Sensory deprivation can be relaxing. It can also be terrifying in extreme measures, like the sound proof acoustic chamber that causes its guests to hallucinate. Wearing an Oculus Rift is a little bit like that. Especially in a first-person game like the upcoming PC and PS4 spook tale Daylight.
I put the Rift goggles over my eyes and I could see, but I couldn’t see. It didn’t dawn on my at first, because I was ostensibly looking at something, through Daylight’s first-person surrogate. Then a big pair of headphones was draped over my head and the chipper daytime noise and electronic pop music from the other room was drowned out by sounds pulling me into this ghost tale.
I looked down, towards my lap, and I saw hands, but they were not mine. It’s like a weird, inverse phantom limb syndrome.
Atlus USA’s John Hardin picked up my left hand and placed it on the keyboard, my middle finger resting on “W.” He took my right hand and put it on the mouse. I was now in a terrible place.
The small team at Zombie Studios working on Daylight had only been playing with Occulus Rift technology for the last three weeks. The environment I was put in to test it out was pre-determined, rather than following the game’s procedurally generated haunted house. It already worked quite well, though, and was incredibly efficient at adding to immersion as I craned my neck to look around corners, looked down at the strange hands that were not mine, and shot glances back and forth every time I heard a scary noise.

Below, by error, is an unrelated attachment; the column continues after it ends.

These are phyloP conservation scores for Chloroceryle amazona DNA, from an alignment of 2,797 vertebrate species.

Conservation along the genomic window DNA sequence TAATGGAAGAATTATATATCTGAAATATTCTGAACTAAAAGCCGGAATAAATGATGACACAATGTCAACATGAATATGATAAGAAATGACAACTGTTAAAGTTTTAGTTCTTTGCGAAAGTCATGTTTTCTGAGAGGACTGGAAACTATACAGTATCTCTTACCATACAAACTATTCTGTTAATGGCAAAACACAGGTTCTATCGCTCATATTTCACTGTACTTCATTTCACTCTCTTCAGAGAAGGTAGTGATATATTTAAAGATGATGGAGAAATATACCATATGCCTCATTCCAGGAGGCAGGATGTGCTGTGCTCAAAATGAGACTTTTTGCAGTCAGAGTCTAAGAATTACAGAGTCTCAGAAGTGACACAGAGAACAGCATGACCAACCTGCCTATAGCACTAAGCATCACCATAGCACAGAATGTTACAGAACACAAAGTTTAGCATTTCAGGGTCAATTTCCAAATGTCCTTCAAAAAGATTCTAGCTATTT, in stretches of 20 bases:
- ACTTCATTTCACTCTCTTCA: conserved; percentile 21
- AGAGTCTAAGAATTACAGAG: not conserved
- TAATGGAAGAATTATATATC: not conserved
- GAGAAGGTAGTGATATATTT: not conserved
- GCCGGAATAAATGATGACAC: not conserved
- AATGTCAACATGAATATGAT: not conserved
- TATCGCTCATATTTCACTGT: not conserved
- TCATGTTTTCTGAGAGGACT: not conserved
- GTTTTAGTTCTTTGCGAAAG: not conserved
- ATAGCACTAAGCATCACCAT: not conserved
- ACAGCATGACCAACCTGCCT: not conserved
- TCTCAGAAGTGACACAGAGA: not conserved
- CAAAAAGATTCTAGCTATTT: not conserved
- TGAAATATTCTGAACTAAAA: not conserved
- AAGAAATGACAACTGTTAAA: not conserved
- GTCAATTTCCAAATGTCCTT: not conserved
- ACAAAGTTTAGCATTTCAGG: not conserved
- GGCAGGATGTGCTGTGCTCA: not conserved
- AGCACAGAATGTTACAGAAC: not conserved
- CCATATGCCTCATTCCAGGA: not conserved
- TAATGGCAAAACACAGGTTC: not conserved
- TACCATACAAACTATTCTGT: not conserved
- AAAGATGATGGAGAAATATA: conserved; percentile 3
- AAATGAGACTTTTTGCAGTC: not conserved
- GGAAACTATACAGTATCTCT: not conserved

Check out my non-Occulus Rift preview of Daylight for a lengthier look at the game. It scared the sh*t out of me, I’m mildly embarrassed to admit. When I started playing without the Rift, I thought something was missing. I felt more confident, less vulnerable. “I can totally do this,” I thought. Nope. Things spiraled out of control quickly and I cursed Hamza for making me play this spooky god damn game.
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